and their communication requirements define the interfaces required between subsystems, which
form the basis for much of the ongoing standards work in the ITS program.
Project ITS Architecture
A framework that identifies the institutional agreement and technical integration necessary
to interface a major ITS project with other ITS projects and systems.
The geographical area that identifies the boundaries of the Regional ITS Architecture and is
defined by and based on the needs of the participating agencies and other stakeholders. In
metropolitan areas, a region should be no less than the boundaries of the metropolitan
Regional ITS Architecture
A specific, tailored framework for ensuring institutional agreement and technical integration
for the implementation of ITS projects or groups of projects in a particular region. It
functionally defines what pieces of the system are linked to others and what information is
exchanged between them.
A widely used term that notates a public agency, private organization or the traveling public
with a vested interest, or a "stake" in one or more transportation elements within a Regional
Documented technical specifications sponsored by a Standards Development Organization (SDO)
to be used consistently as rules, guidelines, or definitions of characteristics for the
interchange of data. A broad array of ITS standards is currently under development that will
specifically define the interfaces identified in the National ITS Architecture.
The principle structural element of the physical architecture view of the National ITS
Architecture. Subsystems are individual pieces of the Intelligent Transportation System
defined by the National ITS Architecture. Subsystems are grouped into four classes: Centers,
Field, Vehicles, and Travelers. Example subsystems are the Traffic Management Subsystem, the
Vehicle Subsystem, and the Roadway Subsystem. These correspond to the physical world:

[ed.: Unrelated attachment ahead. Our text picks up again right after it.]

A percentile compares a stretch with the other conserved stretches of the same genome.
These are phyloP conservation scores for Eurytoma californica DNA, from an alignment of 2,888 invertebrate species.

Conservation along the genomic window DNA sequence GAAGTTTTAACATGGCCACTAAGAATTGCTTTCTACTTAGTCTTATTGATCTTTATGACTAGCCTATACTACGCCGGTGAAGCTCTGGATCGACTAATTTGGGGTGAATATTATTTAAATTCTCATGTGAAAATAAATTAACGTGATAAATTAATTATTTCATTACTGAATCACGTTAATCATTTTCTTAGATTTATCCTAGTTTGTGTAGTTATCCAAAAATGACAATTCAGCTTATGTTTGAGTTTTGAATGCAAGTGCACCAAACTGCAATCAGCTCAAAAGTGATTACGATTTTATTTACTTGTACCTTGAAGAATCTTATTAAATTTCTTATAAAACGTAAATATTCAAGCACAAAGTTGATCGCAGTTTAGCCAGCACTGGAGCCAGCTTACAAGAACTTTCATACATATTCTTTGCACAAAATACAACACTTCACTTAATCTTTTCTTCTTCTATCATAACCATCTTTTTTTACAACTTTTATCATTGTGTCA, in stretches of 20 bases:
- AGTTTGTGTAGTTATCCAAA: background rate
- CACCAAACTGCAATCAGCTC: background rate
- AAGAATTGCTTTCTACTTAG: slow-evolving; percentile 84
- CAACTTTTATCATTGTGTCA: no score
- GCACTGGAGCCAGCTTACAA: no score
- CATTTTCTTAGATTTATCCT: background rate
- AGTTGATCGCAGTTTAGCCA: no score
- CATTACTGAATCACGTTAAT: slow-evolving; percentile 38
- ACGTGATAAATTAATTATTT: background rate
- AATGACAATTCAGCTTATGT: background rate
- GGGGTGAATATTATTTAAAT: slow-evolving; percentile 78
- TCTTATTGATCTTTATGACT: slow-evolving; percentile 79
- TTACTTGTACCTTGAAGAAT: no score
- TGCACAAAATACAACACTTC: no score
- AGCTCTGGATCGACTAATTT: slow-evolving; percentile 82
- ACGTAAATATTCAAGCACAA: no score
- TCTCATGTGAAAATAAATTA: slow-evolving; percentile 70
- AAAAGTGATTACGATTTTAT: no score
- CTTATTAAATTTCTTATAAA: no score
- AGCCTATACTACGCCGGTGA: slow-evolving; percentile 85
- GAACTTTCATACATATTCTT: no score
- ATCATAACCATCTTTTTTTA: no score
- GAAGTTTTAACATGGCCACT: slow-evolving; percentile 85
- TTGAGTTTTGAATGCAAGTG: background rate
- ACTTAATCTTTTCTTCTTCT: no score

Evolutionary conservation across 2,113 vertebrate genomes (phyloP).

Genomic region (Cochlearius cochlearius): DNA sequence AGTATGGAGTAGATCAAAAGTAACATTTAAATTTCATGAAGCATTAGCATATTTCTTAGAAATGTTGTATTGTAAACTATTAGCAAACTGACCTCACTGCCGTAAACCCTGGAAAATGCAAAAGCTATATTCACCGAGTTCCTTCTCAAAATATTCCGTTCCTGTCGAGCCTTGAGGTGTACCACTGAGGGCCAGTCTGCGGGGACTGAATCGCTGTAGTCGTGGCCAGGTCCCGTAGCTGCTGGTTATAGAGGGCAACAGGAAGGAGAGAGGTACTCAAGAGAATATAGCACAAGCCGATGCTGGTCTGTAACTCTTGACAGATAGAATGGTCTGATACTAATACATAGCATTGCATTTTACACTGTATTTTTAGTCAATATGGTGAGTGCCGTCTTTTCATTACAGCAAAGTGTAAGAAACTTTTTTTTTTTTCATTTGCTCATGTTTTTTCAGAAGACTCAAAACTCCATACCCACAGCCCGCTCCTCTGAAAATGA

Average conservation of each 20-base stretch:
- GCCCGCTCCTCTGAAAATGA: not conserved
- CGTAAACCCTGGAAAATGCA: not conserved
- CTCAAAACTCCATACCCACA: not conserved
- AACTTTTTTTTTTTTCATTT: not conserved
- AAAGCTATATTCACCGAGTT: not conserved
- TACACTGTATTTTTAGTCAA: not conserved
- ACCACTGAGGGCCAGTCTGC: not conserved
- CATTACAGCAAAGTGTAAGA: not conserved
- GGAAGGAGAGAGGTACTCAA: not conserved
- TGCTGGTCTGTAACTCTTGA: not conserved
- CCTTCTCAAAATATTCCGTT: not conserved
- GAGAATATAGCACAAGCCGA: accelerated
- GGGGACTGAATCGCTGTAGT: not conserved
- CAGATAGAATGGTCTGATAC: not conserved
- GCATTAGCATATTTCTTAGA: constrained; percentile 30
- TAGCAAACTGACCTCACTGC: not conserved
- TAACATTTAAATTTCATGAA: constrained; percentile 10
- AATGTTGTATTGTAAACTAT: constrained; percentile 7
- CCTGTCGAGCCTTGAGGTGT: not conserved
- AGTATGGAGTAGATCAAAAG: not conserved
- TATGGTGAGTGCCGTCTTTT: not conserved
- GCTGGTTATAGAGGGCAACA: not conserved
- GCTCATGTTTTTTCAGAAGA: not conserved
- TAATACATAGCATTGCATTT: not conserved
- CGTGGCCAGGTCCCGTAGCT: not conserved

respectively traffic operations centers, automobiles, and roadside signal controllers. Due
to this close correspondence between the physical world and the subsystems, the subsystem
interfaces are prime candidates for standardization.
A collection of hardware, software, data, processes, and people that work together to
achieve a common goal. Note the scope of a "system" depends on one's viewpoint. To a sign
manufacturer, a dynamic message sign is a "system". To a state DOT, the same sign is only
a component of a larger Freeway Management "System". In a Regional ITS Architecture, a
Freeway Management System is a part of the overall surface transportation "system" for the
The collection of all ITS-related elements in a Regional ITS Architecture.
Terminators define the boundary of an architecture. The National ITS Architecture terminators
represent the people, systems, and general environment that interface to ITS. The interfaces
between terminators and the subsystems and processes within the National ITS Architecture are
defined, but no functional requirements are allocated to terminators. The logical
architecture and physical architecture views of the National ITS Architecture both have
exactly the same set of terminators. The only difference is that logical architecture
processes communicate with terminators using data flows, while physical architecture
subsystems use architecture flows.
An automated software tool used to input and manage system inventory, market packages,
architecture flows and interconnects with regard to a Regional ITS Architecture and/or
multiple Project ITS Architectures.
User services document what ITS should do from the user's perspective. A broad range of users
are considered, including the traveling public as well as many different types of system
operators. User services, including the corresponding user service requirements, form the
basis for the National ITS Architecture development effort. The initial user services were
jointly defined by USDOT and ITS America with significant stakeholder input and documented in
the National Program Plan. The concept of user services allows system or project definition
to begin by establishing the high level services that will be provided to address identified
problems and needs. New or updated user services have been and will continue to be satisfied
by the National ITS Architecture over time.